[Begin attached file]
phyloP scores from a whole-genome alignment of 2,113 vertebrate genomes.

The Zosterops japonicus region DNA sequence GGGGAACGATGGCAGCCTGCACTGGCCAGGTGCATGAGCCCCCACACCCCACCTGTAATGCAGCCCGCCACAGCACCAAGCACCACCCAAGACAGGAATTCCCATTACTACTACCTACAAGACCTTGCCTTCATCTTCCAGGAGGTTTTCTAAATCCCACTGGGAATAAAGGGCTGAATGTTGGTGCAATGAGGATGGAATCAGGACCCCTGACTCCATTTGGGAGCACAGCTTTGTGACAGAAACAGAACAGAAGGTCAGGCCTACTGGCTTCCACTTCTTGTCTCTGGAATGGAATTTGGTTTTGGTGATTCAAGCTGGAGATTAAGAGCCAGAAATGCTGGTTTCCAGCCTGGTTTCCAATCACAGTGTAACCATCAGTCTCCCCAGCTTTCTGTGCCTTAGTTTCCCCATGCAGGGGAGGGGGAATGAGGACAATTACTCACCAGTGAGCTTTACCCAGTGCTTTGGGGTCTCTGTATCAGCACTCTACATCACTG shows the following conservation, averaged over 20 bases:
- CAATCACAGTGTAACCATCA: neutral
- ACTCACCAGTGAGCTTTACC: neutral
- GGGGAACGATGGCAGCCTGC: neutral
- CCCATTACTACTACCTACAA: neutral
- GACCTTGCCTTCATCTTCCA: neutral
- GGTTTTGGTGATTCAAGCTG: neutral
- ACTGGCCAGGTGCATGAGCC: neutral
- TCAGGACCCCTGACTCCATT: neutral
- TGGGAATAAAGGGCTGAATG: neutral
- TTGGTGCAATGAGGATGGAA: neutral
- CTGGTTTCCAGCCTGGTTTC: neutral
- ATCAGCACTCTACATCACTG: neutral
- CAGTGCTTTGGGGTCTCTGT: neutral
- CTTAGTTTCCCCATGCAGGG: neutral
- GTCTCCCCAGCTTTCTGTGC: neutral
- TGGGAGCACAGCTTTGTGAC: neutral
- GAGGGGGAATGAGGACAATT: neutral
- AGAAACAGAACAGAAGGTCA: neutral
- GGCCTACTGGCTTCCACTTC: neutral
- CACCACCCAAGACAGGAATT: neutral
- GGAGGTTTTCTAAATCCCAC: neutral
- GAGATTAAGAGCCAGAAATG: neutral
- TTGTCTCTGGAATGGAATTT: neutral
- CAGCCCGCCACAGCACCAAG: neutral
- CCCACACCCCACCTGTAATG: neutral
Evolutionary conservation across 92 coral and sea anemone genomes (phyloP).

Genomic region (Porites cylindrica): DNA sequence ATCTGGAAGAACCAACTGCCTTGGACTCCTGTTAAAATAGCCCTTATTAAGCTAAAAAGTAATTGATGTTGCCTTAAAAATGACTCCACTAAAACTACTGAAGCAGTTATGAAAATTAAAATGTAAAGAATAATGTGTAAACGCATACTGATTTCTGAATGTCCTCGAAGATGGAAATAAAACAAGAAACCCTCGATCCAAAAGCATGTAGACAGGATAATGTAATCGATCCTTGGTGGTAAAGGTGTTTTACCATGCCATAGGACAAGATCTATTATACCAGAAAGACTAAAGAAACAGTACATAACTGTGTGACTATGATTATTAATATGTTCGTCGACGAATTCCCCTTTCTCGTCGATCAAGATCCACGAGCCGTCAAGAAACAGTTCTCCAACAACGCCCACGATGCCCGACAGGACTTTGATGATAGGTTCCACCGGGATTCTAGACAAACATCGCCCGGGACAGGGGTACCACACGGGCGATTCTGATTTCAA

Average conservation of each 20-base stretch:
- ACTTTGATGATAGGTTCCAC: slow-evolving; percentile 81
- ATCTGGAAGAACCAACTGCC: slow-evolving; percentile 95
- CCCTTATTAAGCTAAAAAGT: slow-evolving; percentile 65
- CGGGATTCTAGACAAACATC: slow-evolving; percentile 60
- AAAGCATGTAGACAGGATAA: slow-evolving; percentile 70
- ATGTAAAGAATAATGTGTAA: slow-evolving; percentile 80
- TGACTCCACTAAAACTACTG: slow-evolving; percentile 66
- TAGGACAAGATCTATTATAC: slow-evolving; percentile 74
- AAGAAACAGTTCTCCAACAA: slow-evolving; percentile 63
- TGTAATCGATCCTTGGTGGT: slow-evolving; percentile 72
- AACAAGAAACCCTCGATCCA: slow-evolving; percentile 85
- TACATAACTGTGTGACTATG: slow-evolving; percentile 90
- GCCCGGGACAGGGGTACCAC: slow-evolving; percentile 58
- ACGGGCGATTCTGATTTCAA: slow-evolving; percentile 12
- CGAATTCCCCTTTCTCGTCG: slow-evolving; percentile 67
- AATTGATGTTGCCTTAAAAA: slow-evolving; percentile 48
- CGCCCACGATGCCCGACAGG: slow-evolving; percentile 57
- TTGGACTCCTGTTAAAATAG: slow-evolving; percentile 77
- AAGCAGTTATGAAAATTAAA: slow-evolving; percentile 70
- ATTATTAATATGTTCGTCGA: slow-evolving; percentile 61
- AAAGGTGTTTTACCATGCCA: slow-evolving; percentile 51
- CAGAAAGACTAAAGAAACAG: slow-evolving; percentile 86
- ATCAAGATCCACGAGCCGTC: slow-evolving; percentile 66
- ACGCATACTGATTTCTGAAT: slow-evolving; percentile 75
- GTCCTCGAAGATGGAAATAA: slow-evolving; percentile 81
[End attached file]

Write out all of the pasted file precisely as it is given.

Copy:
phyloP scores from a whole-genome alignment of 2,113 vertebrate genomes.

The Zosterops japonicus region DNA sequence GGGGAACGATGGCAGCCTGCACTGGCCAGGTGCATGAGCCCCCACACCCCACCTGTAATGCAGCCCGCCACAGCACCAAGCACCACCCAAGACAGGAATTCCCATTACTACTACCTACAAGACCTTGCCTTCATCTTCCAGGAGGTTTTCTAAATCCCACTGGGAATAAAGGGCTGAATGTTGGTGCAATGAGGATGGAATCAGGACCCCTGACTCCATTTGGGAGCACAGCTTTGTGACAGAAACAGAACAGAAGGTCAGGCCTACTGGCTTCCACTTCTTGTCTCTGGAATGGAATTTGGTTTTGGTGATTCAAGCTGGAGATTAAGAGCCAGAAATGCTGGTTTCCAGCCTGGTTTCCAATCACAGTGTAACCATCAGTCTCCCCAGCTTTCTGTGCCTTAGTTTCCCCATGCAGGGGAGGGGGAATGAGGACAATTACTCACCAGTGAGCTTTACCCAGTGCTTTGGGGTCTCTGTATCAGCACTCTACATCACTG shows the following conservation, averaged over 20 bases:
- CAATCACAGTGTAACCATCA: neutral
- ACTCACCAGTGAGCTTTACC: neutral
- GGGGAACGATGGCAGCCTGC: neutral
- CCCATTACTACTACCTACAA: neutral
- GACCTTGCCTTCATCTTCCA: neutral
- GGTTTTGGTGATTCAAGCTG: neutral
- ACTGGCCAGGTGCATGAGCC: neutral
- TCAGGACCCCTGACTCCATT: neutral
- TGGGAATAAAGGGCTGAATG: neutral
- TTGGTGCAATGAGGATGGAA: neutral
- CTGGTTTCCAGCCTGGTTTC: neutral
- ATCAGCACTCTACATCACTG: neutral
- CAGTGCTTTGGGGTCTCTGT: neutral
- CTTAGTTTCCCCATGCAGGG: neutral
- GTCTCCCCAGCTTTCTGTGC: neutral
- TGGGAGCACAGCTTTGTGAC: neutral
- GAGGGGGAATGAGGACAATT: neutral
- AGAAACAGAACAGAAGGTCA: neutral
- GGCCTACTGGCTTCCACTTC: neutral
- CACCACCCAAGACAGGAATT: neutral
- GGAGGTTTTCTAAATCCCAC: neutral
- GAGATTAAGAGCCAGAAATG: neutral
- TTGTCTCTGGAATGGAATTT: neutral
- CAGCCCGCCACAGCACCAAG: neutral
- CCCACACCCCACCTGTAATG: neutral
Evolutionary conservation across 92 coral and sea anemone genomes (phyloP).

Genomic region (Porites cylindrica): DNA sequence ATCTGGAAGAACCAACTGCCTTGGACTCCTGTTAAAATAGCCCTTATTAAGCTAAAAAGTAATTGATGTTGCCTTAAAAATGACTCCACTAAAACTACTGAAGCAGTTATGAAAATTAAAATGTAAAGAATAATGTGTAAACGCATACTGATTTCTGAATGTCCTCGAAGATGGAAATAAAACAAGAAACCCTCGATCCAAAAGCATGTAGACAGGATAATGTAATCGATCCTTGGTGGTAAAGGTGTTTTACCATGCCATAGGACAAGATCTATTATACCAGAAAGACTAAAGAAACAGTACATAACTGTGTGACTATGATTATTAATATGTTCGTCGACGAATTCCCCTTTCTCGTCGATCAAGATCCACGAGCCGTCAAGAAACAGTTCTCCAACAACGCCCACGATGCCCGACAGGACTTTGATGATAGGTTCCACCGGGATTCTAGACAAACATCGCCCGGGACAGGGGTACCACACGGGCGATTCTGATTTCAA

Average conservation of each 20-base stretch:
- ACTTTGATGATAGGTTCCAC: slow-evolving; percentile 81
- ATCTGGAAGAACCAACTGCC: slow-evolving; percentile 95
- CCCTTATTAAGCTAAAAAGT: slow-evolving; percentile 65
- CGGGATTCTAGACAAACATC: slow-evolving; percentile 60
- AAAGCATGTAGACAGGATAA: slow-evolving; percentile 70
- ATGTAAAGAATAATGTGTAA: slow-evolving; percentile 80
- TGACTCCACTAAAACTACTG: slow-evolving; percentile 66
- TAGGACAAGATCTATTATAC: slow-evolving; percentile 74
- AAGAAACAGTTCTCCAACAA: slow-evolving; percentile 63
- TGTAATCGATCCTTGGTGGT: slow-evolving; percentile 72
- AACAAGAAACCCTCGATCCA: slow-evolving; percentile 85
- TACATAACTGTGTGACTATG: slow-evolving; percentile 90
- GCCCGGGACAGGGGTACCAC: slow-evolving; percentile 58
- ACGGGCGATTCTGATTTCAA: slow-evolving; percentile 12
- CGAATTCCCCTTTCTCGTCG: slow-evolving; percentile 67
- AATTGATGTTGCCTTAAAAA: slow-evolving; percentile 48
- CGCCCACGATGCCCGACAGG: slow-evolving; percentile 57
- TTGGACTCCTGTTAAAATAG: slow-evolving; percentile 77
- AAGCAGTTATGAAAATTAAA: slow-evolving; percentile 70
- ATTATTAATATGTTCGTCGA: slow-evolving; percentile 61
- AAAGGTGTTTTACCATGCCA: slow-evolving; percentile 51
- CAGAAAGACTAAAGAAACAG: slow-evolving; percentile 86
- ATCAAGATCCACGAGCCGTC: slow-evolving; percentile 66
- ACGCATACTGATTTCTGAAT: slow-evolving; percentile 75
- GTCCTCGAAGATGGAAATAA: slow-evolving; percentile 81